Let’s Imagine out loud!
With that rallying cry, the UMass Amherst Department of Theater embarks on its Rights of Spring festival, a mix of virtual and live, outdoor, socially-distanced events scheduled to take place from April 22 to May 2. Both online and in-person events are open to the off-campus community, although capacity is limited for some and registration is required for in-person events.

What better antidote to the isolation and disconnection of this particular winter than to gather to celebrate who we are and what’s important to us — Join UMass Theater for a series of events meant to inspire, amuse, entertain, and spark hope for what’s to come.

The beauty of festivals, says Professor Judyie Al-Bilali, who conceived the idea for the Rights of Spring, is that they serve as a way for a culture to rehearse, renew and if necessary, revise its core myths — to examine its values such as liberation, community, and heroism. All of the events that make up a festival, collectively, tell a story about the people who participate in it. This festival, coming after a hard year of massive social upheaval, serves as a statement from a culture that’s redefining what’s important.

The festival kicks off with an Invocation that includes Earth! an outdoor installation celebrating our planetary home, as well as the first installment of Monuments of the Future, a series of collaborative performances which will also close the festival. In between, you can listen to audio plays that feature contemporary takes on myths, hear from local civil rights leaders, participate in a coven ritual, take in a piece of devised theater that celebrates joy, view graduate student exhibits of gorgeous scenic, lighting, and costume design, and much more. The full listing of event is here.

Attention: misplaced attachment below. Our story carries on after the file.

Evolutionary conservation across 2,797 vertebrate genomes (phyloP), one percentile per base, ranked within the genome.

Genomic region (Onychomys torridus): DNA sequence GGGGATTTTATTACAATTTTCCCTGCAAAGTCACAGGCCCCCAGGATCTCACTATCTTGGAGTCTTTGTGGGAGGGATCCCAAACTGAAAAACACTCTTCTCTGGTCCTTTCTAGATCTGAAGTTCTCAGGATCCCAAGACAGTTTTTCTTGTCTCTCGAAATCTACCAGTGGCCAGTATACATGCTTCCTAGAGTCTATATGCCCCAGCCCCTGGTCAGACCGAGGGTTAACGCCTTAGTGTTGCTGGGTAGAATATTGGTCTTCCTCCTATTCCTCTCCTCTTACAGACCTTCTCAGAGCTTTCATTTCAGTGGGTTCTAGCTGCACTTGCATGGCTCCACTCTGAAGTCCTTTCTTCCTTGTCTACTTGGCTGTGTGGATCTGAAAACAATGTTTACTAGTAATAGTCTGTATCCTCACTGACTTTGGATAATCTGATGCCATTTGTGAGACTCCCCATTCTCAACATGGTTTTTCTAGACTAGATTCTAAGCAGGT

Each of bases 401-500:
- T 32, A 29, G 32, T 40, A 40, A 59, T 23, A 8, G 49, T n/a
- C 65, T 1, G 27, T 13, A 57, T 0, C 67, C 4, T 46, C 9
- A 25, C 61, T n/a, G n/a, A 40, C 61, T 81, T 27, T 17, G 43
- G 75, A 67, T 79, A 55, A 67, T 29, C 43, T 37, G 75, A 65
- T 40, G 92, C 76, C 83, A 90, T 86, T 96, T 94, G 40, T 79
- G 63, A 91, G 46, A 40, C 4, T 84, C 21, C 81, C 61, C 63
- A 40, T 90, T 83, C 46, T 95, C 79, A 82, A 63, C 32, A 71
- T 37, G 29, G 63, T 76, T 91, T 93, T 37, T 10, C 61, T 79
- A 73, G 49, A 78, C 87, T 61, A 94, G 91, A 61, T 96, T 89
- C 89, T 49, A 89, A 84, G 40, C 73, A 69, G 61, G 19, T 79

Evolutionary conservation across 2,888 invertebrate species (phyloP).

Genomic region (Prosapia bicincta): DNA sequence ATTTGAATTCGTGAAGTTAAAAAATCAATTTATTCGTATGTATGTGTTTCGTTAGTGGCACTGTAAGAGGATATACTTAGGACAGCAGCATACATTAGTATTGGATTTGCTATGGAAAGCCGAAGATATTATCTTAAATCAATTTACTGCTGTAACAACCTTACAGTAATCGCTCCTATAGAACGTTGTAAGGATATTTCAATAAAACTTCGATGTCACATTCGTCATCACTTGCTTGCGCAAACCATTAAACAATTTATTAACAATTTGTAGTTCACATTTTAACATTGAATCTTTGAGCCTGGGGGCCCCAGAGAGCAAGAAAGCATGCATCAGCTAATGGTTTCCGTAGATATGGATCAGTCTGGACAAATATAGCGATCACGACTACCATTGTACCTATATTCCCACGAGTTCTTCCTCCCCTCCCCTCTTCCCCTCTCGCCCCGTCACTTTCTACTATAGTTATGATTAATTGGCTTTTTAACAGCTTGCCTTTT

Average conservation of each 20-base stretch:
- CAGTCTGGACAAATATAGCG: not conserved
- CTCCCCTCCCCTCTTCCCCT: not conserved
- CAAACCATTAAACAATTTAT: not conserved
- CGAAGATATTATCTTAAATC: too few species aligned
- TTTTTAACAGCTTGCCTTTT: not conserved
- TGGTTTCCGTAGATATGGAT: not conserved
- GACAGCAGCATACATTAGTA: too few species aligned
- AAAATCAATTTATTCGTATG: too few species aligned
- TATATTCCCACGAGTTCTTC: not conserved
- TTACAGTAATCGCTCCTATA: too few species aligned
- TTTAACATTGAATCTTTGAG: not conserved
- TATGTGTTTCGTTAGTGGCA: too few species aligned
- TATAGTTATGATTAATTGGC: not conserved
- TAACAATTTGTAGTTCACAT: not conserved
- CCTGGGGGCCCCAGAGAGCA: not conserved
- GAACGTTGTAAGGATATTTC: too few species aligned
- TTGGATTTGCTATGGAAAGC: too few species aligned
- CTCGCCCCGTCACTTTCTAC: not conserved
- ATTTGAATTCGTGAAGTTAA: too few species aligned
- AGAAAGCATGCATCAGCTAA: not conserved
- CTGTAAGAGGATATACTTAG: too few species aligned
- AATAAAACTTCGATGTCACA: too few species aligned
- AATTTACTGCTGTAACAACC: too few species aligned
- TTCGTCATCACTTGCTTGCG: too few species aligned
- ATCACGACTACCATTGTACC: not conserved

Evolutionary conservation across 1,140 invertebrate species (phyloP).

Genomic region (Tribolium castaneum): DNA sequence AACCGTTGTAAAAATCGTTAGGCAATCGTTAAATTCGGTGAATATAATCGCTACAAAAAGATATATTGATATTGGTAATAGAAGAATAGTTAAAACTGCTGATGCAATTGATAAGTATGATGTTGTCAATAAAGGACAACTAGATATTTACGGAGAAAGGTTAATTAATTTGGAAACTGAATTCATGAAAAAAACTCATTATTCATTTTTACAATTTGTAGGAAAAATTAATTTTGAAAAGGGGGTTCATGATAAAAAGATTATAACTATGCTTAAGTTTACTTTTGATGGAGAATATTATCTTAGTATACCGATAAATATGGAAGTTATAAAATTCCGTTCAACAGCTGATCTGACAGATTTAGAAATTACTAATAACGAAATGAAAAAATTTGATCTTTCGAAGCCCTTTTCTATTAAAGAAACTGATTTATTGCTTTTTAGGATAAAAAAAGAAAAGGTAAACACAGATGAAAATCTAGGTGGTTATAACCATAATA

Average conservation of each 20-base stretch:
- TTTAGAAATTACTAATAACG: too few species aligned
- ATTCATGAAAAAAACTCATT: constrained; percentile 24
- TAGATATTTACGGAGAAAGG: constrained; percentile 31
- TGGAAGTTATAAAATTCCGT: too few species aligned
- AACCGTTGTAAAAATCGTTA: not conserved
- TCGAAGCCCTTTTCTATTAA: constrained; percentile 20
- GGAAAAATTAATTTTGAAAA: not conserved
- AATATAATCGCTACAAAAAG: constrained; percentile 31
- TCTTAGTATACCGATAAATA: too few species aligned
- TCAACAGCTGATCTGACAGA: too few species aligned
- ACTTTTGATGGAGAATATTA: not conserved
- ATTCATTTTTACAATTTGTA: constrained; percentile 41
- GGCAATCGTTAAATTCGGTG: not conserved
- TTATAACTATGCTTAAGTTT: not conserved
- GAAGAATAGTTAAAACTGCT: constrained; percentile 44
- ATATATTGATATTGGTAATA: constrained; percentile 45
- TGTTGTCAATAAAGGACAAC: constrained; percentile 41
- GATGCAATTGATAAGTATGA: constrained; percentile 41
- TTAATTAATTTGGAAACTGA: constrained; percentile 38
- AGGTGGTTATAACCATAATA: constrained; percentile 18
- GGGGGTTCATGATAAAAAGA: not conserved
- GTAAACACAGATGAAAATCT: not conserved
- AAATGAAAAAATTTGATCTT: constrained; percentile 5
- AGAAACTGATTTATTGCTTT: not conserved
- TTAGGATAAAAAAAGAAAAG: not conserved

Collectively, these events and the other pieces on the schedule are focused about creating community by any means available — in Zoom rooms, in conversations, through a unified appreciation of beautiful work. They represent a redefining of what we fit under the definition of theater — those aforementioned Zoom rooms, performances created by teams creating from scratch, scenic installations that spread out across the campus, web-based design presentations that encompass beauty, environmental awareness, and the wonder of old-fashioned story-telling.

Events run April 22 to May 2, and include elements presented live in-person and online, as well as pre-recorded online. All events are open to the community. 
A full listing can be found on our festival website.

In-person events will require advance registration and adherence to UMass COVID protocols for masking and social distancing for attendance.

Individual Monuments Performances:
Atlas — 
April 22, 7:15pm
Connection — April 23, 12pm
Scribe — April 26, 12pm
Truth — April 27, 8pm
Innovation — April 28, 7pm
Loss — April 29, 12pm
Defiance — April 30, 11:30am
Finale with all Monuments — May 2 at 7:30pm
In-person, outdoors
Free, open to the community 

Visit our Rights of Spring festival website for information or register directly at the Fine Arts Center Box Office

 Visitors to campus during our Rights of Spring Festival may come upon enigmatic, expressive figures gliding deliberately through the space, brilliantly displayed in the mid-day sun or merging with the shadows at dusk. These apparations are part of a series of performances known collectively as Monuments of the Future that will be part of both the opening and closing of the festival.

Originally conceived by Professor of Scenic Design Anya Klepikov and now directed by MFA Directing student Rudy Ramirez, this series involves a handful of student and faculty performers, and a cadre of skilled designers and technicians to create an interactive performance collaboration across disciplines. 

Each Monuments performance, which runs about 30 minutes, has a different theme that speaks to what the creators want to memorialize. There’s Defiance, which won’t give up in the face of tremendous obstacles; Innovation, which expresses hope and curiosity; and the Scribe, which remembers what has been lost; and more, which visitors will see as they visit the campus and our festival.

Theater can happen anywhere, and we hope that as both our invited and surprised audiences encounter our Monuments, they take a moment  to experience, and also to celebrate an artistic offering which has blossomed out of the privations of the pandemic and is available to anyone who has never made it inside of our building.

Details about the Monuments series are shared on our website, which offers direct links to register for the performances.

Leave a Reply

%d bloggers like this: